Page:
We are in the midst of Restaurant Week in Jamaica. That’s a great opportunity for eating places across the island to show case their fare, flair, and style. I had no intention on Friday of heading to any restaurants to try all of that. I was headed on a road trip with some friends to play a practice round of golf in Montego Bay, at the beautiful Cinnamon Hill course. While we were there, we had a conversation about caddies. They are a microcosm of many things problematic about Jamaica. Many of them have done their jobs a long time. Many of them are good golfers. Many of them are not good caddies: they may be great bag carriers but they are often average advisers. Many of them do not appear to have been trained in any systematic way, learning on the job. It’s a problem for golfers to work with them and it’s a problem for them because they can’t progress far if they are just average. The whole matter of training staff occupied many minutes of our driving to the north coast and also while we were playing a tricky course–for me, the first time. But, let’s say that the caddies we used did a decent job and would not be rejected out of hand on another round. Final ball in the cup, tired bodies and minds needed refreshment, so we showered and headed back towards Kingston. We had some good food options for ‘road food’ en route: a great jerk spot or a great spot for roast yam and salt fish. But, our driver knew a cool beach-side spot just a few minutes from the course, located near the village of Lilliput.
If you’ve read Jonathan Swift’s Gulliver’s Travel, you’ll know it starts with the hero arriving at the island of Lilliput, whose inhabitants are very small people, about 6 inches tall. Gulliver is naturally a giant amongst them. We soon felt like Gulliver after we took our seats at our wooden table in the sand. The sand flies and mosquitoes were quick to come to serve us, biting and setting up itches with minutes. We begged a waiter for some repellant spray. Our waiter was a young man, who seemed keen but very raw. We looked at the menu and saw that the bar was on the list of Restaurant Week participants–offering a three-course meal for J$1700 (about US$17). We asked him about items on the menu. We should have taken our cue from his reaction. He looked around and asked some colleagues about what ‘whole fish’ was being served: snapper he was told. We asked about the appetizers: jerked chicken wings took my interest, but one of my play mates wanted fish tea. We look down the rest of the menu and decided that the seaside demanded we eat sea food. So, one order of brown stew fish, one order of steamed fish, one order of lobster al fredo. Within minutes the manager was with us asking that we come to the kitchen and choose our ‘one pound’ fish. We followed like puppies, excited at the prospect of seeing what we were destined to enjoy. But, again, we should have heard the sirens: none of the one-pounders came up to a pound. We suggested that some of the bigger fish find their way onto our plates. We went back to our seats and ordered our liquid refreshments: coconut water for me, lemonade and light beer for my pals. A good night ahead, we thought. Our driver told us about the great meals he’d had here before. The sea was calm. We did not hear the brewing storm.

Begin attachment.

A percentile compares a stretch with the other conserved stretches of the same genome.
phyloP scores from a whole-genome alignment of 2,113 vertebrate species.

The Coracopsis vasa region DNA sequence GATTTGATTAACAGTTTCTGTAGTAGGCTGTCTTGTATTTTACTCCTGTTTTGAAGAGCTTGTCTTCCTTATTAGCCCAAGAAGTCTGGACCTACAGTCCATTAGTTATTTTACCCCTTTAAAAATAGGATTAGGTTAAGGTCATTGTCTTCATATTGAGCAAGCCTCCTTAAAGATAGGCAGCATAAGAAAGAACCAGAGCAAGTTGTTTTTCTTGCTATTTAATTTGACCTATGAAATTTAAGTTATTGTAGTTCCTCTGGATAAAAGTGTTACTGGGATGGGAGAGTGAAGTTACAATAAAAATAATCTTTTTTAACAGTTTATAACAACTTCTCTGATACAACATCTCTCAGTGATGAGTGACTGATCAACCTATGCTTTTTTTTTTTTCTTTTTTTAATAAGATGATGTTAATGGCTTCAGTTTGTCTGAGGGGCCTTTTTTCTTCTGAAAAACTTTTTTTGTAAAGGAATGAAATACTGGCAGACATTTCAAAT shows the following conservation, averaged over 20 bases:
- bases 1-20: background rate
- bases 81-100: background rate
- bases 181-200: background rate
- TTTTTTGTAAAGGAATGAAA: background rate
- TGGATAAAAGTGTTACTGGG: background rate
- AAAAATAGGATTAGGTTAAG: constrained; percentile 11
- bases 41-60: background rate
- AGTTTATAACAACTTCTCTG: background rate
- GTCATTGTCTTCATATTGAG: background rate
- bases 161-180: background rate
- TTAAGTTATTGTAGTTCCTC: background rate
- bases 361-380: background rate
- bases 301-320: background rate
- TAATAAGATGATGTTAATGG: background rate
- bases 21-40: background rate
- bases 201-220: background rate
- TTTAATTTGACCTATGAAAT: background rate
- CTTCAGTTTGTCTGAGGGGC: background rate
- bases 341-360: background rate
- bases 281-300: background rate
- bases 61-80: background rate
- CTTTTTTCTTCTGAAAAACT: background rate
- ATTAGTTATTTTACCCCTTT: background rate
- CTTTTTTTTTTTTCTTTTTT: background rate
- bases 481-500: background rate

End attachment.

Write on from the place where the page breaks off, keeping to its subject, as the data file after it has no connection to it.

Fifteen minutes passed and our drinks had not yet arrived. Antsy, we eyed our server, who was playing with cocktail shakers at the bar: none of our drinks were cocktails. Strange, we thought. We hailed the youth. He came and muttered something, then went away. The drinks came a few minutes later, in unnecessarily elaborate glasses. Half an hour passed and we were now champing at the bit. Our driver signalled for our man, again. “Do you have any peanuts or crackers we can chew on? We’re ravenous.” The youth shook his head and told us “They’re working on your food. It will come soon.” Like snow, we should have thought. He came back in a minute with the soup…alone. Ten minutes later, our orders of chicken wings appeared, with plates of fries (which we’d not seen offered, but we welcomed). Our soup drinker had already finished so helped us eat our hefty appetizers, really a meal in themselves. Hungry bodies fed feverishly on the little leglets and wings. Nice! We sank back and looked forward to our main courses. We should have found hammocks.